Today in Labor History: March 22

Mark Twain, a lifelong member of the Int’l Typographical Union (now part of CWA), speaks in Hartford, Conn., extolling the Knights of Labor’s commitment to fair treatment of all workers, regardless of race or gender – 1886

The Grand Coulee Dam on Washington state’s Columbia River begins operation after a decade of construction.  Eight thousand workers labored on the project; 77 died – 1941

Eight hundred striking workers at Brown & Sharpe in Kingstown, R.I. are tear-gassed by state and local police in what was to become a losing 17-year-long fight by the Machinists union – 1982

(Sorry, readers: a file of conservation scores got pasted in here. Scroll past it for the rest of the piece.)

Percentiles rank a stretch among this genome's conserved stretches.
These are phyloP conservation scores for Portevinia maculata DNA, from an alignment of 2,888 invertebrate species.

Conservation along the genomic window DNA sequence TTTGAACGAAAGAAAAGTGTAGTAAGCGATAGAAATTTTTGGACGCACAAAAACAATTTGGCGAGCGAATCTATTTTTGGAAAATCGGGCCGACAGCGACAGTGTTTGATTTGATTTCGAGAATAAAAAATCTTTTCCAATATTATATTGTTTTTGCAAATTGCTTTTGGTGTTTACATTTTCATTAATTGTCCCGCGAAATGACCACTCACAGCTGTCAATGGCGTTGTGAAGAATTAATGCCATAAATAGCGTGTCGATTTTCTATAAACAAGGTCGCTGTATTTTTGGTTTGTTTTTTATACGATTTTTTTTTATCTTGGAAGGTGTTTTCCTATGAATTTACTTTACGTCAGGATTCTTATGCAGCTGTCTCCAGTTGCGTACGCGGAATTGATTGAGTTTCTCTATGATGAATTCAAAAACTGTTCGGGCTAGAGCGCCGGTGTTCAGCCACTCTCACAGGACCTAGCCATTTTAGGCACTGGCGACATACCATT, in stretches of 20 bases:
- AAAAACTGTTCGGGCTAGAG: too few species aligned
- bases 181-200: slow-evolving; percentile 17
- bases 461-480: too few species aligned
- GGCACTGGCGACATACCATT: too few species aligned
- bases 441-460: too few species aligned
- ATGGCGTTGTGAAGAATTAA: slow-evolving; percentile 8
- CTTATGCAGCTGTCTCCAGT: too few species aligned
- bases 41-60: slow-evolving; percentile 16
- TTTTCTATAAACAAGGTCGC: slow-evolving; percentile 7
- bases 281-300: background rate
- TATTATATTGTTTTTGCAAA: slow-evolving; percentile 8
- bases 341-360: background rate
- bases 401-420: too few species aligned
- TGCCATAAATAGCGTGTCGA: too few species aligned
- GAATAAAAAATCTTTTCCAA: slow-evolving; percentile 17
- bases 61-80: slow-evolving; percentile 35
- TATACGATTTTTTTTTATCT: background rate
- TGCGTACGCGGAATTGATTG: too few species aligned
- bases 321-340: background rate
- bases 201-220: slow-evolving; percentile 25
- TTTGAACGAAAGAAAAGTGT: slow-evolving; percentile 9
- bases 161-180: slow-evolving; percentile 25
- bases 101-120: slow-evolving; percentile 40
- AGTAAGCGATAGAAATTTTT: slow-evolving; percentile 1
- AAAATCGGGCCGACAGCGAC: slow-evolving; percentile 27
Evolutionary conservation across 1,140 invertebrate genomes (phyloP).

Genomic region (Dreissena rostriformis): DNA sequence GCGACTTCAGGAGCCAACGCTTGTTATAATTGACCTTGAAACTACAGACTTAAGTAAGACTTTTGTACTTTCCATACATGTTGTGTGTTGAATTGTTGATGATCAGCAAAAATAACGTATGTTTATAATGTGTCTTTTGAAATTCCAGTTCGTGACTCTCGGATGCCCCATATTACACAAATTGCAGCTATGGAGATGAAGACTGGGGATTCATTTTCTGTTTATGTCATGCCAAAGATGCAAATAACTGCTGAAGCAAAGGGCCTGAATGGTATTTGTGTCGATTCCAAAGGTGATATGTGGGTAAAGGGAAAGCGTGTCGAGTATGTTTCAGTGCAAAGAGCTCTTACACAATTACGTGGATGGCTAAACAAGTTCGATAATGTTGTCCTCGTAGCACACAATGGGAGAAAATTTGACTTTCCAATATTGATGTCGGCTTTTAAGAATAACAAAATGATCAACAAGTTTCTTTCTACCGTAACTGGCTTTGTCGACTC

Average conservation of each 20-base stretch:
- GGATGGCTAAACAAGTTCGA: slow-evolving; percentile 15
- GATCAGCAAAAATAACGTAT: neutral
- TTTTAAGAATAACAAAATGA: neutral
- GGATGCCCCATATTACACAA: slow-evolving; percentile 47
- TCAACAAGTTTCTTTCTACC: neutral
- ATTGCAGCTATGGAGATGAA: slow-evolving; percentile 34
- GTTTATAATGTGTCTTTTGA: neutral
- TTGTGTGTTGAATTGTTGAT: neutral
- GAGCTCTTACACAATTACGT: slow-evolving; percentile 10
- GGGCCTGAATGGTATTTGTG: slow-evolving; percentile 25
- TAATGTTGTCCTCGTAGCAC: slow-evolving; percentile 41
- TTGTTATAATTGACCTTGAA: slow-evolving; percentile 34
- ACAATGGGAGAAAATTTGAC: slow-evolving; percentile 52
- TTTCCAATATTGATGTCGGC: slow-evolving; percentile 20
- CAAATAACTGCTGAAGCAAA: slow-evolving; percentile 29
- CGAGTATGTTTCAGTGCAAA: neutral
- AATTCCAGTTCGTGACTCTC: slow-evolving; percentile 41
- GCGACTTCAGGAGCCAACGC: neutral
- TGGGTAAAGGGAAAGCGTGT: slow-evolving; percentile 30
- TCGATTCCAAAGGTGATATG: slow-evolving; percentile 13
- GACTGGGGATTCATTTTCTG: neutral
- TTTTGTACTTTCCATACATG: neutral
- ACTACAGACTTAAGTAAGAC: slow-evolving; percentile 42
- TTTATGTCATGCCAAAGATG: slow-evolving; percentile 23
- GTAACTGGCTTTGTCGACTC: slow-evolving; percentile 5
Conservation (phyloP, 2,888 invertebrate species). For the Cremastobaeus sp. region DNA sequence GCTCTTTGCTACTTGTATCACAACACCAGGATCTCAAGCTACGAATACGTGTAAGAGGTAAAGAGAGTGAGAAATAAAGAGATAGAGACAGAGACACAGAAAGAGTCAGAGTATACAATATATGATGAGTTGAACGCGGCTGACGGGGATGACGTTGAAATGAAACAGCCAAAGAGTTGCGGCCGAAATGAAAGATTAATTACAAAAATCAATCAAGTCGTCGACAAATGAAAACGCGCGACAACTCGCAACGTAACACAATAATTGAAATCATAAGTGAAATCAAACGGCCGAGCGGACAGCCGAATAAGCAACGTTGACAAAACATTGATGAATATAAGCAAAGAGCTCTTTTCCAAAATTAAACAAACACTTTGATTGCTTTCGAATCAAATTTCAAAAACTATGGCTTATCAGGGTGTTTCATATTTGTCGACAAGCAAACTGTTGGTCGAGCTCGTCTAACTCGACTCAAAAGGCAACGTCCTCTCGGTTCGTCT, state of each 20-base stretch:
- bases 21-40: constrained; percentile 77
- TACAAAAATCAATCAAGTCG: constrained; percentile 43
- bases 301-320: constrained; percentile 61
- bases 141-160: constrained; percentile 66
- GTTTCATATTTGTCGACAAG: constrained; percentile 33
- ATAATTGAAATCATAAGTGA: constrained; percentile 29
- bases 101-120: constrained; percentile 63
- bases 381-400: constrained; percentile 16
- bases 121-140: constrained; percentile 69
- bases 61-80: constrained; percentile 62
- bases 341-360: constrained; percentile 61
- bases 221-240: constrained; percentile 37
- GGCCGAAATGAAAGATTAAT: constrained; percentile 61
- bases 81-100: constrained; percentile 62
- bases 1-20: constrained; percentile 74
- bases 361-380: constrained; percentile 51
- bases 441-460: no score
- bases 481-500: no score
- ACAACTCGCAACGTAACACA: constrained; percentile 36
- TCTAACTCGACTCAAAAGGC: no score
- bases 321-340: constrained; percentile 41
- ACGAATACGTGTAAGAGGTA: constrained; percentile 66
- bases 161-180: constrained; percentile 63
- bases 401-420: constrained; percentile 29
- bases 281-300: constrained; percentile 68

A 32-day lockout of major league baseball players ends with an agreement to raise the minimum league salary from $68,000 to $100,000 and to study revenue-sharing between owners and players – 1990

A bitter six-and-a-half-year UAW strike at Caterpillar Inc. ends. The strike and settlement, which included a two-tier wage system and other concessions, deeply divided the union – 1998

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